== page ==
This is a follow up to Harrison's question: why planar graphs are so exceptional. I would like to ask about (and collect answers to) various notions, in graph theory and beyond graph theory (topology; algebra) that generalize the notion of planar graphs, and how properties of planar graphs extend in these wider contexts.

I guess one possible generalization could be: an $m$dimensional stratified space (i.e. "manifold with singularities") which is embeddable in $2m$dimensional Euclidean space. Every smooth manifold can be so embedded (by Whitney's theorem), but singularities may force the ambient dimension higher, as witnessed by the simple case $m=1$ in which "stratified space" is just a graph and the embeddability condition is just planarity. (This was just invented on the spot  I have no idea if this is actually an interesting definition...)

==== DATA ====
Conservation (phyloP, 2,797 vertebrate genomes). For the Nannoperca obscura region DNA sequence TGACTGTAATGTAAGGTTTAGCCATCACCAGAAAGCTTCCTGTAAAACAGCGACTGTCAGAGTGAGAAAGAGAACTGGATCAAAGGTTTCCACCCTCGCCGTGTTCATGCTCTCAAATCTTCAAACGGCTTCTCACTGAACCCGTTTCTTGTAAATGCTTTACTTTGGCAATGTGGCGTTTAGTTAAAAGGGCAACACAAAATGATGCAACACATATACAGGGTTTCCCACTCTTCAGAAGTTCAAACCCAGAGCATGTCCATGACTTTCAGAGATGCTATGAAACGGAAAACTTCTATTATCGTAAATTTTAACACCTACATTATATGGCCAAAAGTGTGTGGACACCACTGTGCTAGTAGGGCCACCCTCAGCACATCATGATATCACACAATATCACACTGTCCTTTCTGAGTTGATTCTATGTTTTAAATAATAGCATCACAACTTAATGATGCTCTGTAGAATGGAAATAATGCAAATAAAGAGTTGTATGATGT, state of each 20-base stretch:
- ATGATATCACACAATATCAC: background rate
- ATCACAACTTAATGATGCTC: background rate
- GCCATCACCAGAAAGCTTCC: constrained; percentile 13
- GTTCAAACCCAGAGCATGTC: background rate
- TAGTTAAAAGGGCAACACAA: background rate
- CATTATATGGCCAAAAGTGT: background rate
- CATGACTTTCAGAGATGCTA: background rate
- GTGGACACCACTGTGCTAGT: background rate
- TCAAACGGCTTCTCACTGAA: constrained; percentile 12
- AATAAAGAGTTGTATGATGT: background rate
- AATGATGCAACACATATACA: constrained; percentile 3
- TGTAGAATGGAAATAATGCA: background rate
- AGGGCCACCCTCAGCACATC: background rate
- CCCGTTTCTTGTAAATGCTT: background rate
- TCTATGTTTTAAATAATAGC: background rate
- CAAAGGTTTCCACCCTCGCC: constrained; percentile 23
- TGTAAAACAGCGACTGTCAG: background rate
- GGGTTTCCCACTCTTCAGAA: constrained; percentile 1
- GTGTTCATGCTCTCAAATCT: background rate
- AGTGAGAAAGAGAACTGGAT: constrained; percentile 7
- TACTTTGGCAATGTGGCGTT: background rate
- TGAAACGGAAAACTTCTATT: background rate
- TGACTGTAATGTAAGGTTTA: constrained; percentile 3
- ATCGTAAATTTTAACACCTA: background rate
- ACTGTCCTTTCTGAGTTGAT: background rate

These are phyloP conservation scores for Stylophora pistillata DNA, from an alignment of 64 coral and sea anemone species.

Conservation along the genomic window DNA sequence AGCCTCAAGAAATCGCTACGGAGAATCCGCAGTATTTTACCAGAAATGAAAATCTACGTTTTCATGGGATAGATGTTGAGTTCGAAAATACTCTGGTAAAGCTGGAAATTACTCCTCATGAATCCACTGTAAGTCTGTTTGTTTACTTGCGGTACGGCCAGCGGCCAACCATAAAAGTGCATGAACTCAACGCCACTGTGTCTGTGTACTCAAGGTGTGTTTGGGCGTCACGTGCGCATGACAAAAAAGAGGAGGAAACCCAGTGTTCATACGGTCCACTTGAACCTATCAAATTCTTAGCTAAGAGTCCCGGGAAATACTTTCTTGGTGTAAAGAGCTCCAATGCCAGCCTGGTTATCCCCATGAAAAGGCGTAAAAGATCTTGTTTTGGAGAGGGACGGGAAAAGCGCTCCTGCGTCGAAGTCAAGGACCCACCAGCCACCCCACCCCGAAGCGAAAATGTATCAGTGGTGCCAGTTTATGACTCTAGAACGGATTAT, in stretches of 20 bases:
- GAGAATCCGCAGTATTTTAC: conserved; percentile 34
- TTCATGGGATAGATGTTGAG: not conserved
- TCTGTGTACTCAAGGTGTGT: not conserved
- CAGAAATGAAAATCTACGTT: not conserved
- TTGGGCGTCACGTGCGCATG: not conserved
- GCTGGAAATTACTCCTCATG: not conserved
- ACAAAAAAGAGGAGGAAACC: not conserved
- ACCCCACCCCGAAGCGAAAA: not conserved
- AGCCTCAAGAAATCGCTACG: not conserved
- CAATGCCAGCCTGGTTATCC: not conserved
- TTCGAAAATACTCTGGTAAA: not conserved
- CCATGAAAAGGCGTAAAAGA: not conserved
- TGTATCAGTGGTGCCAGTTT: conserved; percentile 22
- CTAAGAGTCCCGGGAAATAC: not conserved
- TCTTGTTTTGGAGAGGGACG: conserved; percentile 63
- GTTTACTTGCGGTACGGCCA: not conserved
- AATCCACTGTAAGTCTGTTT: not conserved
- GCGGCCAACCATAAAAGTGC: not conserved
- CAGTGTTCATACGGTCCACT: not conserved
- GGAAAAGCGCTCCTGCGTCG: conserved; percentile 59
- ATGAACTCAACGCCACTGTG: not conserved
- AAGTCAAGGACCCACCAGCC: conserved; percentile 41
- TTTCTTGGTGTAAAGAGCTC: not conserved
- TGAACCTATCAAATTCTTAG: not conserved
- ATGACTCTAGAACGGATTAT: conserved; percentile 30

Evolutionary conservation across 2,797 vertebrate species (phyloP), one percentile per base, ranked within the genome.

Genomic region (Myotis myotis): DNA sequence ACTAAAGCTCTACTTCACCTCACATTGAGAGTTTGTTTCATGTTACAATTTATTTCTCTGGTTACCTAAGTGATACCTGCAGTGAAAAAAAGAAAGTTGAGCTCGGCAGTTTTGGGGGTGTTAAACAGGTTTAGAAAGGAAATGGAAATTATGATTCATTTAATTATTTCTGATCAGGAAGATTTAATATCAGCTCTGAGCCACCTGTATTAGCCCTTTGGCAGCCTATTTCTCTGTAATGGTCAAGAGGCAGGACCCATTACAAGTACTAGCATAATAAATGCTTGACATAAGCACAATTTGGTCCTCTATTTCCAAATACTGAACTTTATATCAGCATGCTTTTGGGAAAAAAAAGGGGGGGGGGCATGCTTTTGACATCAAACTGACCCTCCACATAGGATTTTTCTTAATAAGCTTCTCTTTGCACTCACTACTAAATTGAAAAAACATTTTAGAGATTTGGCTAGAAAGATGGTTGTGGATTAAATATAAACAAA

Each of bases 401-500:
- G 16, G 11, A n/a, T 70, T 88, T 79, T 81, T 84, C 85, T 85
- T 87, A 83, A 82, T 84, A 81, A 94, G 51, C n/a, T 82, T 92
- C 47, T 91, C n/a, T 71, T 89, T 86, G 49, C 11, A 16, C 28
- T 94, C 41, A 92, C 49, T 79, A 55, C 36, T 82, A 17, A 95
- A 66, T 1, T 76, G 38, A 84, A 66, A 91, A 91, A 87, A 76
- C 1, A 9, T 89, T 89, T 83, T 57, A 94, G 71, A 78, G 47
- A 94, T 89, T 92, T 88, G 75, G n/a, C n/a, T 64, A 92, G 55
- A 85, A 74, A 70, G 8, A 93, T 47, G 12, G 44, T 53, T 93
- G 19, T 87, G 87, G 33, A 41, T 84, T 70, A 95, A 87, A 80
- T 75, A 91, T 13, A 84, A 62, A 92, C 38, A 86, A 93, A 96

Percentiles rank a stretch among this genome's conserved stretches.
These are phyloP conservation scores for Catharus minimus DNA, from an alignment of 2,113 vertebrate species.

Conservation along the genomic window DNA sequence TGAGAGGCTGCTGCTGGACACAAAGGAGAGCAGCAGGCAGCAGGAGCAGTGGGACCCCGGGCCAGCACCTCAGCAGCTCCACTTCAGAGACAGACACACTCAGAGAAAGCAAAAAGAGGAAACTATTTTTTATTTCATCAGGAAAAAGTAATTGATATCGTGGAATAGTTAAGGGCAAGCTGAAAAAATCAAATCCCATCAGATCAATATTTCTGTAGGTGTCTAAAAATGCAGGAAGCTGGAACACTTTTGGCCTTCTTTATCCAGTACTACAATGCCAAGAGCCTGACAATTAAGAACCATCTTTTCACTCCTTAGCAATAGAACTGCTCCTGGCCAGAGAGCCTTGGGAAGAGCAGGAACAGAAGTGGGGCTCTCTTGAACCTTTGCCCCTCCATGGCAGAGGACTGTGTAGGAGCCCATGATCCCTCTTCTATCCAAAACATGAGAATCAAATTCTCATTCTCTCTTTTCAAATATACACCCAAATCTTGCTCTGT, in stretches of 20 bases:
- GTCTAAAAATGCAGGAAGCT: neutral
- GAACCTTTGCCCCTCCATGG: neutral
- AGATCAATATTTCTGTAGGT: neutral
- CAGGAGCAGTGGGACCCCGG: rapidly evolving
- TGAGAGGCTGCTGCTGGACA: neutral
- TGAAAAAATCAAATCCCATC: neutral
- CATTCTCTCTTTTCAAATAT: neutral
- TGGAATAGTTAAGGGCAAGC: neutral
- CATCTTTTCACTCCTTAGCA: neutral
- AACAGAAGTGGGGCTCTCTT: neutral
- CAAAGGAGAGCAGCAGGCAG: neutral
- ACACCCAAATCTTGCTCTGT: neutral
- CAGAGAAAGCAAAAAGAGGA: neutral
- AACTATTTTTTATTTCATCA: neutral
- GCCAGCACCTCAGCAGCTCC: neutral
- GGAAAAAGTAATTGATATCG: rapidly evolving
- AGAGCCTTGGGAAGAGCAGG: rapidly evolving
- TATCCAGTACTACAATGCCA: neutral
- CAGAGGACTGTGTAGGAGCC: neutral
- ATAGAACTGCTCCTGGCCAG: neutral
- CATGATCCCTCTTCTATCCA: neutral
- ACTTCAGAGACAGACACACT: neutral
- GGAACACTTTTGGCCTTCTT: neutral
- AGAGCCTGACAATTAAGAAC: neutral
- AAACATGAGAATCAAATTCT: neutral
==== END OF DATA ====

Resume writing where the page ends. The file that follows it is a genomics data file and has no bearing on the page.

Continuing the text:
There are many generalizations, but one of my favorites is "neighborhood systems": intersection graphs of systems of balls in a Euclidean space of bounded dimension, with the property that any point of the space is covered by a bounded number of balls. If the dimension is two and the number of balls covering any point is at most two, these are exactly the planar graphs (KoebeThurstonAndreev), they have at most a linear number of edges in any dimension, and more importantly from the point of view of divideandconquer algorithms they have separator theorems in any dimension (ShangHua Teng and others).